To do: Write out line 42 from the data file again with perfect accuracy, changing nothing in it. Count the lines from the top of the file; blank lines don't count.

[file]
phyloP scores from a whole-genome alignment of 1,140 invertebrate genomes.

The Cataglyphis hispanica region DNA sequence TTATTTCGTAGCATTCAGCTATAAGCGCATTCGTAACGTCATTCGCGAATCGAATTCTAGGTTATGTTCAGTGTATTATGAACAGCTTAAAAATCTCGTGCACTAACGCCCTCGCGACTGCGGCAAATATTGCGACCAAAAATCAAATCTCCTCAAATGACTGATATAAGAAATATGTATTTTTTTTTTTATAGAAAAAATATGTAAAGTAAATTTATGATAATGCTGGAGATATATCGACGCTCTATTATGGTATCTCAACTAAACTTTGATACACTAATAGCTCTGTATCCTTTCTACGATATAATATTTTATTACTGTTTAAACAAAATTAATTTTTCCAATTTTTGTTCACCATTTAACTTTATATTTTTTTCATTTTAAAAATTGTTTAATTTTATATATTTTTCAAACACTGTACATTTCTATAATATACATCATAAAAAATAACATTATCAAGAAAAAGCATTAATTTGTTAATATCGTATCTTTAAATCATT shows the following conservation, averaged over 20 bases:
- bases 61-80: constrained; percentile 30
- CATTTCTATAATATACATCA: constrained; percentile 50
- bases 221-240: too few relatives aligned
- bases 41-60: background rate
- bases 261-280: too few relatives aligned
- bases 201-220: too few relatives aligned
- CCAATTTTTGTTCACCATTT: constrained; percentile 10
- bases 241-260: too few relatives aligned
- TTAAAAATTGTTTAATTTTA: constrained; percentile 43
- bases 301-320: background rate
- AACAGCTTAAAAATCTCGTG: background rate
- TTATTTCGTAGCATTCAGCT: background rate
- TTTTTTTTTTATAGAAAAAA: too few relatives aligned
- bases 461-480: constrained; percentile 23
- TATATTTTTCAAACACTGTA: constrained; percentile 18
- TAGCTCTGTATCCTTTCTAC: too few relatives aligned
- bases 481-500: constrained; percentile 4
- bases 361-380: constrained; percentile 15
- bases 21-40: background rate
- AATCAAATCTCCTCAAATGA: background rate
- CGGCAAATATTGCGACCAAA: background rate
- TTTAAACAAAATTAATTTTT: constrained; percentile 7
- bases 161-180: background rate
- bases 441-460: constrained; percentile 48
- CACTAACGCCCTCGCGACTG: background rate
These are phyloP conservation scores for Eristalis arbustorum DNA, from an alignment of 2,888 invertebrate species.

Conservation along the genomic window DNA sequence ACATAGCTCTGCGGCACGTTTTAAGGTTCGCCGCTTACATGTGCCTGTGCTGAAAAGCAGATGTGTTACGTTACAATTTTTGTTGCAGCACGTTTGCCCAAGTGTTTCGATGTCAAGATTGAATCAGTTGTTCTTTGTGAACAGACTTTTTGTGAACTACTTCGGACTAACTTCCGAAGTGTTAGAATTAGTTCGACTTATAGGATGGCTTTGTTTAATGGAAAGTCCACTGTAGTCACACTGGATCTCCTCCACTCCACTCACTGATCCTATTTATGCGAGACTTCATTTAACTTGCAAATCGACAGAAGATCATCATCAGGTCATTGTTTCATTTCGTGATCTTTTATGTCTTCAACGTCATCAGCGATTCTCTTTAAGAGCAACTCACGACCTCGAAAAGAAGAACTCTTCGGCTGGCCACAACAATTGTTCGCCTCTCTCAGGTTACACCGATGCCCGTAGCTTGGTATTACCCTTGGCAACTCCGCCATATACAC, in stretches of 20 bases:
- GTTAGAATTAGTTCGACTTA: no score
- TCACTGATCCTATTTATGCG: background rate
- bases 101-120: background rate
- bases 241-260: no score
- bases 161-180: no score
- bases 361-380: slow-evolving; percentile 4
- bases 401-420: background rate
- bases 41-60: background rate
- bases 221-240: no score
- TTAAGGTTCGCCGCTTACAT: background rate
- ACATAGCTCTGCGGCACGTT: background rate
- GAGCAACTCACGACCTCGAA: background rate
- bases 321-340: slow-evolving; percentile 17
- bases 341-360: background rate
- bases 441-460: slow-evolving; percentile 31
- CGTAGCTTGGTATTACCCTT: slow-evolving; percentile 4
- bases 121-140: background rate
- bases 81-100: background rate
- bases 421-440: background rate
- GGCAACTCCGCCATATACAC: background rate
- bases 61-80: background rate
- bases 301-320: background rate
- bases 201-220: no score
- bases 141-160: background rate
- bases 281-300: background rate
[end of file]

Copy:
- bases 321-340: slow-evolving; percentile 17